I have a whole load of thoughts on this, many of which are not compatible with each other, so apologies for the rambling incoherence of the following thoughts and comments.
Total agreement. I think a lot of it is socialized, and comes from the way the space was historically characterized, especially in its competitive aspects, as heavily male. Citing friends is obviously anecdotal, but, in my circle at least, I’ve mainly heard this from cis women (and never from cis men; that mainly is to encompass a couple of non-binary friends who also have said similar things). I have a friend who’s beaten Hyper Light Drifter (with a trackpad instead of a mouse or controller) and reached Hollow Knight’s true ending and still (genuinely) says she’s “bad at games.” Which if you know the difficulty those particular ones, is bit of a ridiculous claim.
Total agreement again. Enjoy games at whatever level you want to enjoy them! I am never, ever, ever going to finish Enter the Gungeon, but I adore that game. I will never get a chicken dinner in PUBG, but that’s fine. Still appreciate everything it does.
Total agreement, as with @Shivoa’s comments on difficulty as a system, and slight disagreement on @Fanshawe’s comments on skill being unimportant in critical analysis. I do think that difficulty (not levels necessarily, but a pure base dififculty) meaningfully affects game narratives. Celeste would have lost something (in my reading, maybe not in everyone’s, but definitely in mine) if I hadn’t died 3000 times before finishing the main game. Hence the devs’ comment about how they had made the Assist Mode to make the story more accessible, but how it wasn’t the intended way to play the game.
And this is not a thing that only exists in games! I have never finished Infinite Jest, but it’s pretty well known that the tediousness of flipping back and forth between endnotes and the main text is an intentional part of reading that book. That changes if you have, say, an e-book version where you can tap a number and immediately read a footnote. Difficulty is part of the text. It deserves to be interacted with like any other system, and I do think discounting it as a system misses a significant potential narrative or thematic component in a lot of games. There are other examples, but this comment is already going to be horrendously long so…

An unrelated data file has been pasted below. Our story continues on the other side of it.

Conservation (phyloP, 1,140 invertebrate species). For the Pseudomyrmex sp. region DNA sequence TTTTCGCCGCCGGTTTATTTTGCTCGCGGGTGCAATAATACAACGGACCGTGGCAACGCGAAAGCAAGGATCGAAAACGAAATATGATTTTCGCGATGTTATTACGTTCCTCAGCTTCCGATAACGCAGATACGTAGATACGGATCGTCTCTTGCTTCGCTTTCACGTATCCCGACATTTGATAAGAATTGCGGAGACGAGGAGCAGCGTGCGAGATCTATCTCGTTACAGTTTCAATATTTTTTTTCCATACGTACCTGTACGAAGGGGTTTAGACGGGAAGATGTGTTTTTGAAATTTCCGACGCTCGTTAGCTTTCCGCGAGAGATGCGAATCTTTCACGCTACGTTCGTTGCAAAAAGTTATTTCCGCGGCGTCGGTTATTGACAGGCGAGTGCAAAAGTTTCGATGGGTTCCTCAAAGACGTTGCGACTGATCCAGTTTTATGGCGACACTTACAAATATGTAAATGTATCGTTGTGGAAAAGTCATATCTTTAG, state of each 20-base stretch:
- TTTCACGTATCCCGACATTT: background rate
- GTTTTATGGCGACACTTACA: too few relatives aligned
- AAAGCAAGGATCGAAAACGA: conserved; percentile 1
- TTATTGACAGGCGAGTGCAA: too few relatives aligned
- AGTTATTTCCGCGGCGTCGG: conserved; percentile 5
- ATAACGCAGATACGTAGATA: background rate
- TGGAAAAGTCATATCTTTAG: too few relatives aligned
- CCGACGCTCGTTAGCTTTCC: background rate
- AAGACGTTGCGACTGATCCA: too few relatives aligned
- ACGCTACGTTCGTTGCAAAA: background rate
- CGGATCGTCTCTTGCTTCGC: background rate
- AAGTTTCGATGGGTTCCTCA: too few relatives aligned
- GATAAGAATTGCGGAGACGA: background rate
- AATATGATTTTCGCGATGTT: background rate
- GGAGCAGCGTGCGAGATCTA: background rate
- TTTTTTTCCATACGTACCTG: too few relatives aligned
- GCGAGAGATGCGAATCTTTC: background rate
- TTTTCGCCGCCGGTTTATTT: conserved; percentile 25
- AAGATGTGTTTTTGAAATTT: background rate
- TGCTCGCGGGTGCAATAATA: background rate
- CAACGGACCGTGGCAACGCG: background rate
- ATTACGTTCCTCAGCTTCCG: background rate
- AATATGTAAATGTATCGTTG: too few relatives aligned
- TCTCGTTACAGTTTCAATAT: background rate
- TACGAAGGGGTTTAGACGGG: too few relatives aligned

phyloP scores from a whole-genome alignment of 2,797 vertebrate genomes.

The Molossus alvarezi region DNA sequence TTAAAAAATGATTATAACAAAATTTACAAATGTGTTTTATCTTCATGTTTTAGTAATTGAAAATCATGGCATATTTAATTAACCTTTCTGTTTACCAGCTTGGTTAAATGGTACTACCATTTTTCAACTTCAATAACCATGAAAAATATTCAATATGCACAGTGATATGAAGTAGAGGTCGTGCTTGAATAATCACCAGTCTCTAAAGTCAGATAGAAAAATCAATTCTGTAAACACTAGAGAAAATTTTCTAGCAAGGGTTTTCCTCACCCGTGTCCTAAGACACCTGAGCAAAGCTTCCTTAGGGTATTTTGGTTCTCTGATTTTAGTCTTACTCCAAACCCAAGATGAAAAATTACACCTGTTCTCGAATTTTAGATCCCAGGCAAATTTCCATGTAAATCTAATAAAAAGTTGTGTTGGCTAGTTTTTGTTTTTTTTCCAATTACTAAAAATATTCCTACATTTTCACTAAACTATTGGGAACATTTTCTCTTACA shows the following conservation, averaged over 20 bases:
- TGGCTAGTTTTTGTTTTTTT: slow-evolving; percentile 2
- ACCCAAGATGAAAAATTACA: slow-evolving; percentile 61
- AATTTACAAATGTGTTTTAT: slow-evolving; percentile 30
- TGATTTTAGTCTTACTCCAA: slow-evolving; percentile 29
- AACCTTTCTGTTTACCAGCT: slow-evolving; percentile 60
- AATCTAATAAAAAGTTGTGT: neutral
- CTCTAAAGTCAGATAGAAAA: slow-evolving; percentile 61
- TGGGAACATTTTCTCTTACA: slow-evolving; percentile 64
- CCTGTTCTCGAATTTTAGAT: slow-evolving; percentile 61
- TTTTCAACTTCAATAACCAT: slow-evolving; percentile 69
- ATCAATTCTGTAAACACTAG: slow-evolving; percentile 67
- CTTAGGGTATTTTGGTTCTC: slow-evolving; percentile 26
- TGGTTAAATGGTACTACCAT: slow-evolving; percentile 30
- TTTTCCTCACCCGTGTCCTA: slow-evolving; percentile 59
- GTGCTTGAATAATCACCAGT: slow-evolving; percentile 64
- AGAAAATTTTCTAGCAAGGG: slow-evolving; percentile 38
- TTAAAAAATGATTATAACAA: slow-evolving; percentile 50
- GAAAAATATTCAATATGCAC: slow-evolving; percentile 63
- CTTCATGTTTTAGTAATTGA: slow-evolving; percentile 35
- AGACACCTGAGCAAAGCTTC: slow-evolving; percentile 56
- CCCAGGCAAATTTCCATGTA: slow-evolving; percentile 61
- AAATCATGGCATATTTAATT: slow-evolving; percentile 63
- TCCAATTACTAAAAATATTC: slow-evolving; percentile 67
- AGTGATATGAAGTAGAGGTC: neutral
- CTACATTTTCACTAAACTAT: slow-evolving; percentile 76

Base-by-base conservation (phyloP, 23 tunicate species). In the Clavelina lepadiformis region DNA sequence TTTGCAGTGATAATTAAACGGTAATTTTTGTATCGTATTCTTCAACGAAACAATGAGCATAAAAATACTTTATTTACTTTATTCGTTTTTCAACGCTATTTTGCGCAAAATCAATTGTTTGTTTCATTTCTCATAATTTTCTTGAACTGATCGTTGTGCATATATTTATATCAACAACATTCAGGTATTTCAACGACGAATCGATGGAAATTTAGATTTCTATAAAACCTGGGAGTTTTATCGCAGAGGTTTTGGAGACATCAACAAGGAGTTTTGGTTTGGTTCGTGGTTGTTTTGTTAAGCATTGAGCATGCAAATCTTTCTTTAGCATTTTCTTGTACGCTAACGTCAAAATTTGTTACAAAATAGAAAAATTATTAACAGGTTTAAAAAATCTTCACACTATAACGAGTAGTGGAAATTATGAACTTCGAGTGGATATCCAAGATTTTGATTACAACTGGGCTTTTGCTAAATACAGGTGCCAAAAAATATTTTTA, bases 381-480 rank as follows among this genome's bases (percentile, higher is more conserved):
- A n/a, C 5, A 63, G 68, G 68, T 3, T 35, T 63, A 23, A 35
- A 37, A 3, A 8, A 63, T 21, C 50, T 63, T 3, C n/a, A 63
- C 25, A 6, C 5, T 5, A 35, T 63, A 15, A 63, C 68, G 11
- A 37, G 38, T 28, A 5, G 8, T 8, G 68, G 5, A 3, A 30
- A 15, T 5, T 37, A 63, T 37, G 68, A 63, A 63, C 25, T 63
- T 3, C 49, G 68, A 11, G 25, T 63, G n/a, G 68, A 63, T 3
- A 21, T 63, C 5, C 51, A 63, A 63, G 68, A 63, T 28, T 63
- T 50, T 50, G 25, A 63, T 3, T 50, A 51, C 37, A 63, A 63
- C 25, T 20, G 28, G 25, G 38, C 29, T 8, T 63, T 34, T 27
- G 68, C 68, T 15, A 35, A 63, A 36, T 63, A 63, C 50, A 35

We don’t, but we (or at least I) generally also don’t look for literary/film/music criticism written by people who miss the themes of a story or can’t pick up on its symbolism. And this is where I think I differ a bit from consensus here on a couple of things. Partially because I come from English academia, where it’s viewed as kind of imperative that people writing narrative critiques finish (usually several times) the books they’re writing about, I think critiquing a game that one hasn’t finished, as @Fanshawe kind of alluded to, can leave a potentially big hole in analysis. There have been a lot of discussions around here (sometimes motivated by this point) in the past about whether critics should have to finish games to write about them and while I think the idea of “finishing” a game isn’t nearly as simple as it is in other forms of media (i.e., how many endings would one have to find, or how many hours would one have to play, or etc.), I ah, do actually think that seeing a game’s full narrative arc is pretty important if someone is doing a comprehensive critique. This isn’t limited to narrative criticism; for some games it actually can transfer into criticism of systems or mechanics. Undertale becomes a significantly different game if someone makes it two hours in and stops without seeing the turn at the end.
Conversely, in run-based games that deemphasize endings (roguelikes and lites, also stuff like PUBG which btw is a rogue-lite don’t @ me), this changes a bit. At that point, I think it becomes more about hours/runs played, because these games often have systems that take several runs to really grow familiar with. Similar concept in a different framing.
But at the same time I think the thing limited critics more often than pure difficulty is just available time. In an ideal setting, someone writing about a game would have unlimited time to actually play it, but that’s not our world. I’ve mentioned in the past that I’ve done archival work with games, and the hardest aspect of that was trying to fit everything I wanted to fit into my limited time there. And I did play a lot of games without finishing them, surveying very specific mechanics and instances and how they were represented across different styles and types of game. But in the work that came out of that, I didn’t write on those games in the same way that I did the ones I actually finished. Ultimately I think my opinion goes something like—you can be absolutely “Terrible At Games” and still write effectively on them, but that has to be part of the writing.
Wow that was a mess. Feel free to tear me apart y’all. If you made it through that essay, you deserve it.